What is Autism Neurological?

Unlock what is autism neurological? Delve into ASD's diverse impacts, genetic insights, and more.

judah schiller
Judah Schiller
April 19, 2024
Published On
April 19, 2024

Understanding Autism Spectrum Disorder

Autism Spectrum Disorder (ASD) is a complex subject, particularly due to the neurological and developmental aspects that influence its development and manifestation.

Overview of Autism Spectrum Disorder

Autism Spectrum Disorder (ASD) is a neurological and developmental disorder that begins early in childhood and lasts throughout a person's life. It affects how a person acts and interacts with others, communicates, and learns. The symptoms of this disorder generally become apparent within the first 2 years of life.

ASD is referred to as a "spectrum" disorder because of the wide variation in the type and severity of symptoms people experience. ASD affects individuals regardless of gender, race, ethnicity, and economic background. The American Academy of Pediatrics recommends that all children receive screening for autism as a part of their regular pediatric checkups [1].

Neurological and Developmental Aspects

The diagnosis of ASD encompasses a heterogeneous group of neurodevelopmental conditions characterized by early-onset impairments in communication and social interaction, as well as restricted and repetitive behaviors and interests. The diagnosis has replaced previous subtypes such as childhood autism and Asperger's syndrome with an overarching autism spectrum disorder diagnosis. This diagnosis requires the specification of key sources of heterogeneity such as language level, intellectual functioning, and co-occurring conditions [2].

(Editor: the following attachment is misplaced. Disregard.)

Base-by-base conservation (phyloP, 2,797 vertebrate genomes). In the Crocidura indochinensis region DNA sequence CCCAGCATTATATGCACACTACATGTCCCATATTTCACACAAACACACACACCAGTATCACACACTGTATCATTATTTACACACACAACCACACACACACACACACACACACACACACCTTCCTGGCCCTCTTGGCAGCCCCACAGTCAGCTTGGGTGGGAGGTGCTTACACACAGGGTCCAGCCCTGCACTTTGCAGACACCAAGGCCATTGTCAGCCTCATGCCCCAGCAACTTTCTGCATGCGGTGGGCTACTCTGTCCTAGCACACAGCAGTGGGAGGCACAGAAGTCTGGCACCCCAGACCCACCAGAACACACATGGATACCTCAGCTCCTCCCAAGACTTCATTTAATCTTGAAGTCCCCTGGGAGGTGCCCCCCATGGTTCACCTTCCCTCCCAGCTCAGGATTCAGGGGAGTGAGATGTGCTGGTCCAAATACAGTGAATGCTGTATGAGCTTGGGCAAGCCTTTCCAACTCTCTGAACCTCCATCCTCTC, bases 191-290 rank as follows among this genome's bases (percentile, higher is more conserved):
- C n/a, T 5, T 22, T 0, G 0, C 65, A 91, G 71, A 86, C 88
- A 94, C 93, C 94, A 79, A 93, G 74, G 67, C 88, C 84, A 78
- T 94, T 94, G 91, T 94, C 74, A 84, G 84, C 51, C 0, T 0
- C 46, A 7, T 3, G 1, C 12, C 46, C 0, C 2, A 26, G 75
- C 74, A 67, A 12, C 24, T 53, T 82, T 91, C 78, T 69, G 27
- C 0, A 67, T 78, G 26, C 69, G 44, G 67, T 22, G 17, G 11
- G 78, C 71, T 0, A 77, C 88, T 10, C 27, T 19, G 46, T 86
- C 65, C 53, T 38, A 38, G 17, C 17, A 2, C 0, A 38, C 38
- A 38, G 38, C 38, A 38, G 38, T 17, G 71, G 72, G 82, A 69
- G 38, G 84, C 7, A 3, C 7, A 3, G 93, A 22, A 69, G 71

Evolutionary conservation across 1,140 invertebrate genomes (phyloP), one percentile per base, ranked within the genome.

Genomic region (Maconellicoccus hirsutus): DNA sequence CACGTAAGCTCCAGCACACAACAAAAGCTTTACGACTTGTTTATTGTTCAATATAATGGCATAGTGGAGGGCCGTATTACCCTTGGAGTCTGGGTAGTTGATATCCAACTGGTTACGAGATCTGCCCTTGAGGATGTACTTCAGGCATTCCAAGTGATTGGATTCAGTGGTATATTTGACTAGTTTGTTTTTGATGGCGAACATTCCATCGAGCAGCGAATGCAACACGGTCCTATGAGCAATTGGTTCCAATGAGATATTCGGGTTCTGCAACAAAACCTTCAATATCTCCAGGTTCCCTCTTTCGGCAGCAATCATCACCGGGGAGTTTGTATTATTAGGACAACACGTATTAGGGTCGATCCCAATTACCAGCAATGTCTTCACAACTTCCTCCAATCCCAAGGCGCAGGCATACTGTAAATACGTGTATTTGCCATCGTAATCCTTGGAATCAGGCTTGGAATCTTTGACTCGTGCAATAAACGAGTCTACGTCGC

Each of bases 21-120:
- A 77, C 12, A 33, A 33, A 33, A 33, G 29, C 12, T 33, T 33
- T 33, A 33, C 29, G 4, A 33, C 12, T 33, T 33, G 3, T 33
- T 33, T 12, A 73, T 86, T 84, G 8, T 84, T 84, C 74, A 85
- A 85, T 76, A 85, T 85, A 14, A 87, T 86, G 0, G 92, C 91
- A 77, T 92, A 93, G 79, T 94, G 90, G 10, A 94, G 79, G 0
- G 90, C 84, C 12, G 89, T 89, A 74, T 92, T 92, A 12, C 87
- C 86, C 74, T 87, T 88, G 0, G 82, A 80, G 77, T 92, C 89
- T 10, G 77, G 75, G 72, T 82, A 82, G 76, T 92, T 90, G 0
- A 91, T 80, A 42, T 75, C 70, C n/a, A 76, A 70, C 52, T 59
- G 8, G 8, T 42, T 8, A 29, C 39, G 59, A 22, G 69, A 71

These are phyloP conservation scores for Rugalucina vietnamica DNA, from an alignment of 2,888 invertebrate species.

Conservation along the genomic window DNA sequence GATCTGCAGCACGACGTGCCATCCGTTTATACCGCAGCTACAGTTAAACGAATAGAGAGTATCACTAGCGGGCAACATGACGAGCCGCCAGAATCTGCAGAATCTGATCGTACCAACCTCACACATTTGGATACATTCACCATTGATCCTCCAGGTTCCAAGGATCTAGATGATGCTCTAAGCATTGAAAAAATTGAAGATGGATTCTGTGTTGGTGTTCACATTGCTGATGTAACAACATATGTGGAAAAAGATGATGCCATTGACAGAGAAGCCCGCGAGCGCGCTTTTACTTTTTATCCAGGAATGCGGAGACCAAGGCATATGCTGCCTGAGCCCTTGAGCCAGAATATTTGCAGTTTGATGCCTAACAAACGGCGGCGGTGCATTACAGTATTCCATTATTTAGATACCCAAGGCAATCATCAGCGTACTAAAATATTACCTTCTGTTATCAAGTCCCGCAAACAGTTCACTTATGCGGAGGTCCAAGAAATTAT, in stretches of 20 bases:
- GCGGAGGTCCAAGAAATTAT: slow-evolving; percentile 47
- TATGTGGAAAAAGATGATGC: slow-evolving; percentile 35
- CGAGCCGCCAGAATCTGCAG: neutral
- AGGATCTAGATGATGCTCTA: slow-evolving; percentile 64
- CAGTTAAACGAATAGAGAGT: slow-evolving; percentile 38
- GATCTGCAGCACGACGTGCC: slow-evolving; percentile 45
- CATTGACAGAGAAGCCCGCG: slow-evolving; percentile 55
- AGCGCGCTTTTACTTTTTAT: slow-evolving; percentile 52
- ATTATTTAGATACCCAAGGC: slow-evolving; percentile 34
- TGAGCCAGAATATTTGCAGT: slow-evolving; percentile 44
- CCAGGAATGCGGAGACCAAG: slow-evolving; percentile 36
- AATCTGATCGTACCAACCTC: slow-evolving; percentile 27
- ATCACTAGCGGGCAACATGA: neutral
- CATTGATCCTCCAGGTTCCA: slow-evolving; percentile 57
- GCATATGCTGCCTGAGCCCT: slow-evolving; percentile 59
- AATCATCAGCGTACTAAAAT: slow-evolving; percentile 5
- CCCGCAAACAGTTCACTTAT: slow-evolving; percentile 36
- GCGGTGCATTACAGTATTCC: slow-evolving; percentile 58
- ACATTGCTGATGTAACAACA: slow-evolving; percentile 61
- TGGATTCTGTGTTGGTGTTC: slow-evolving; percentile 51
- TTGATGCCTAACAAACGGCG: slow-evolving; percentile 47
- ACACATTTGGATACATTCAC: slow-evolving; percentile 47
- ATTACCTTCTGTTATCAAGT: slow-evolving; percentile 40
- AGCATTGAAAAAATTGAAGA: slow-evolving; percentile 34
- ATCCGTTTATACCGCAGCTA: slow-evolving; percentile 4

The prevalence estimates for ASD have steadily increased over the years. In the 1970s, it was less than 0.4%, but current estimates suggest it affects 1-2% of the population. This increase can largely be attributed to broader diagnostic criteria for individuals without intellectual disability and those with milder impairments. It is also due to increased awareness and recognition of autistic traits. Notably, there are marked sex and gender differences in ASD, with a male-to-female ratio of approximately 4:1 in clinical and health registry cohorts.

While ASD can be a lifelong disorder, treatments and services can improve a person's symptoms and ability to function. Understanding the neurological and developmental aspects of ASD is crucial in creating a comprehensive approach to support and accommodate individuals with ASD, helping them to lead fulfilling and productive lives.

Diversity and Impact of ASD

Autism Spectrum Disorder (ASD) is a complex neurological and developmental disorder that impacts a person's ability to interact, communicate, learn, and behave. The diversity of the disorder and its prevalence in society can be explored through the spectrum of symptoms and methods of diagnosis.

Spectrum of Symptoms

ASD is referred to as a "spectrum" disorder due to the wide variation in the type and severity of symptoms that individuals experience. Symptoms generally appear within the first 2 years of life and can range from mild to severe, affecting social interaction, communication, and behavior. Although ASD can be a lifelong disorder, treatments and services can improve an individual's symptoms and daily functioning.